Canada House is somewhere on the same spectrum as Flower One, at least in terms of continuing to expand despite the general downturn.
Source: stockwatch.comLet’s consider Abba Medix, a subsidiary of Canada House Wellness (CHV.C) that penned a supply agreement with the Alberta Gaming, Liquor and Cannabis to supply branded cannabis products to the adult-use cannabis market in Alberta.
The supply agreement has Abba offering recreational products in 3.5-gram dried flower and 0.5 gram pre-rolled formats. The company is still in discussions with other provincial cannabis distribution branches as it executes its domestic distribution strategy.
“This supply agreement is a significant milestone on Canada House’s Path to Profitability. We will continue to pursue additional provincial supply agreements with targeted provinces at optimal price points, building on Abba’s European export strategy and existing revenue from our broad medical patient base,” said Chris Churchill-Smith, chief executive officer of Canada House.
Pure Global takes on debt to pay debt
The subhead here could seem a little misleading, because what Pure Global Global (PURE.V) is doing here is actually a positive choice. Just like a high interest credit card and a lower interest rate line of credit, not all debt is created equal. Securing two mortgage financings, both from prominent non-bank direct private Canadian lenders, for $7 million and $250,000 respectively, and a non-brokered private placement for $2.1 million, all of which come at a lower interest rate than their debts, will help this company pay off their debts faster and give them cash on hand.
The mortgages will be secured by Pure’s two industrial warehouses located in Brampton, Ontario, one of which is fully licensed and operational for indoor cultivation, extraction, and processing. The $7,250,000 in mortgages will be apportioned as follow:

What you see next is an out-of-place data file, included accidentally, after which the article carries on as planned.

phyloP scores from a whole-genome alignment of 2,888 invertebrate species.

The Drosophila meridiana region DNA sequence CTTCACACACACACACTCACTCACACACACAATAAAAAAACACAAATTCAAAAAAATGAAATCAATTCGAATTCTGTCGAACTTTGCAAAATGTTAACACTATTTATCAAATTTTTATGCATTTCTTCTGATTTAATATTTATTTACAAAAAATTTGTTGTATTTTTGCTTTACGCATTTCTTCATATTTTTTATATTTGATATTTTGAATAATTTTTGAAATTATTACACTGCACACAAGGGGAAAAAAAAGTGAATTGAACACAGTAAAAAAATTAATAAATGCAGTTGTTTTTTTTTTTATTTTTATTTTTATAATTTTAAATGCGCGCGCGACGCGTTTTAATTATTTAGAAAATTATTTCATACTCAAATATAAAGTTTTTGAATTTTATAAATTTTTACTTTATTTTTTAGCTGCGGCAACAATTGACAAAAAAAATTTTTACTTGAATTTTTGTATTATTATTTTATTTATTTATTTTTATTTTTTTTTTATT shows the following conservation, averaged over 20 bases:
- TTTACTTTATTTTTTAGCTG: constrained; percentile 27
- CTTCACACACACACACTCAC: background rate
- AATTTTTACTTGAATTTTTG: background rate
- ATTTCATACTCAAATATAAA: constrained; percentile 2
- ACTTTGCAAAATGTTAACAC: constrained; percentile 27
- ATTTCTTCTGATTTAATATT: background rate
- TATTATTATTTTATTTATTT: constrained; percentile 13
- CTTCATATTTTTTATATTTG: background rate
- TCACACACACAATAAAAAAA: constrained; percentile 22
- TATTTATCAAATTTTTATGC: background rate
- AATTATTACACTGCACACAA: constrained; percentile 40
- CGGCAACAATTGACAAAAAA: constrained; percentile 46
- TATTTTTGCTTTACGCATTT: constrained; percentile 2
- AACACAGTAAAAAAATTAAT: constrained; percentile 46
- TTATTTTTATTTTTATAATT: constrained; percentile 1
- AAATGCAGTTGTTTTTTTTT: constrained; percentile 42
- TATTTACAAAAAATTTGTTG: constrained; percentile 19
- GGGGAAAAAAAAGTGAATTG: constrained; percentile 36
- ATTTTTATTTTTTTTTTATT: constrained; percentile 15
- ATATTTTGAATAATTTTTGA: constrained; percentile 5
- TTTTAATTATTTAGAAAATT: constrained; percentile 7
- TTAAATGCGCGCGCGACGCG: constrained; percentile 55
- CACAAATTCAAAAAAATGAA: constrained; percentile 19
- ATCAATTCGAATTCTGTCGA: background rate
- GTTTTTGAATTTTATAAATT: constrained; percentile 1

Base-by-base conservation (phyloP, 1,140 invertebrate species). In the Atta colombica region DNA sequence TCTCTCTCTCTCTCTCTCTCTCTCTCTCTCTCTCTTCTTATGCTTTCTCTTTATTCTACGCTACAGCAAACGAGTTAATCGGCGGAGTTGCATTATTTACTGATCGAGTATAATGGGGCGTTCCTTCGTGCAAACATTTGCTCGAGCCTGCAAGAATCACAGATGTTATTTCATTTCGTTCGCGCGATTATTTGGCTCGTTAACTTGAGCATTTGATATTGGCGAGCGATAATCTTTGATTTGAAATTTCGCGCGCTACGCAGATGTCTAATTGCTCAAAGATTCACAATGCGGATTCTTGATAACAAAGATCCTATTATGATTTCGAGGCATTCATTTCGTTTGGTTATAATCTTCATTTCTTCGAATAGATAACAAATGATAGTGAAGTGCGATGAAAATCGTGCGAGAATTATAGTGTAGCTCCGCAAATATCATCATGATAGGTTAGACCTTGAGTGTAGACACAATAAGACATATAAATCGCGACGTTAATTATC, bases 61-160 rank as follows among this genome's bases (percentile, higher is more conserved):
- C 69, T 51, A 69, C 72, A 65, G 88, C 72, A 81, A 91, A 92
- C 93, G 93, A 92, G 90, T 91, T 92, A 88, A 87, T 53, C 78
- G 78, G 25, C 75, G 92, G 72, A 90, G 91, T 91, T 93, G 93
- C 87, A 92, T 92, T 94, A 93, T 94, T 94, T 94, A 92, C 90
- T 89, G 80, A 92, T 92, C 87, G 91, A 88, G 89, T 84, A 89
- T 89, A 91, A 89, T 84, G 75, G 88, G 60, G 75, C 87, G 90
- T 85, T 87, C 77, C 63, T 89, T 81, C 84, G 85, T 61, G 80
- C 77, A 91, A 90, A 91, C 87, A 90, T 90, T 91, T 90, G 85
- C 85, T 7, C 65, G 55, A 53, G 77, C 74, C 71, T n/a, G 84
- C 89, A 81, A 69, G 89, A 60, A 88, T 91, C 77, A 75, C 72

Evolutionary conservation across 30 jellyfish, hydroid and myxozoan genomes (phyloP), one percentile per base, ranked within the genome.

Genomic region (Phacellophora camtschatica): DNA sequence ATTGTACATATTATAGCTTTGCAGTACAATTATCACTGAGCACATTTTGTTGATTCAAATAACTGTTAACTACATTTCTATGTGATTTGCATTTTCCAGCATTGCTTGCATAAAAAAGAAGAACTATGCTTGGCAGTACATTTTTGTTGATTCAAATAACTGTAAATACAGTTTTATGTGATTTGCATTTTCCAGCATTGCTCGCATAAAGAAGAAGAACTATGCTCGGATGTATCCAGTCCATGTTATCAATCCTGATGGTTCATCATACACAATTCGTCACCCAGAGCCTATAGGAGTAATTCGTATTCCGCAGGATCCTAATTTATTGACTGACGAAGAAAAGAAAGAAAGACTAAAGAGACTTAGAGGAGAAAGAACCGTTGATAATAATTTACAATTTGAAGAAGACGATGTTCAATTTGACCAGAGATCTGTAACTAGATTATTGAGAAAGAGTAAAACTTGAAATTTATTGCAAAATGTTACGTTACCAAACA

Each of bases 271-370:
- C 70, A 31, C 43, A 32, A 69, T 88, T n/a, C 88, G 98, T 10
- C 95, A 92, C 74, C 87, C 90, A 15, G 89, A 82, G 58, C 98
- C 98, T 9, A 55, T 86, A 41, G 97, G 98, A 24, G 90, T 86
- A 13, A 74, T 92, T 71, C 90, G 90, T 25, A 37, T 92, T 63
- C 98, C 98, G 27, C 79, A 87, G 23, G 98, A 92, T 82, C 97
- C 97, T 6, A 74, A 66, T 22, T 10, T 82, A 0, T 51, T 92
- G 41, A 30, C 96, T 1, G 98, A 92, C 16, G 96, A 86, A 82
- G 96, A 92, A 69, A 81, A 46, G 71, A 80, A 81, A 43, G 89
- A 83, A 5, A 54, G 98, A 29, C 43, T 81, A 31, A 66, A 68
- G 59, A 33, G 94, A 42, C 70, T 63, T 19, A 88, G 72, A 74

- $5,000,000 to refinance current debt;
- $932,500 to provide Pure with working capital;
- $682,500 to be used to create a 12-month interest payment reserve;
- $250,000 as a holdback for potential building remedial costs;
- Balance to cover fees, transactional and legal costs.
The private placement offering will consist of up to 37,500,000 units of the Company to be priced at $0.056 per unit. Each unit will consist of one common share and one-half common share purchase warrant. The conversion price for the warrants is $0.1225.
“These financings provides us with key capital to strengthen our balance sheet and execute on our strategic plan towards cash flow positivity. Having recently received an amendment to our existing manufacturing license from Health Canada we are now positioned to begin production in our state-of-the art facility in Brampton. We can immediately commence cultivation, extraction, and begin bulk distillate sales, while offering contract manufacturing services through our B2B brand, PureCanna Solutions,” said Malay Panchal, CEO and president of Pure Global.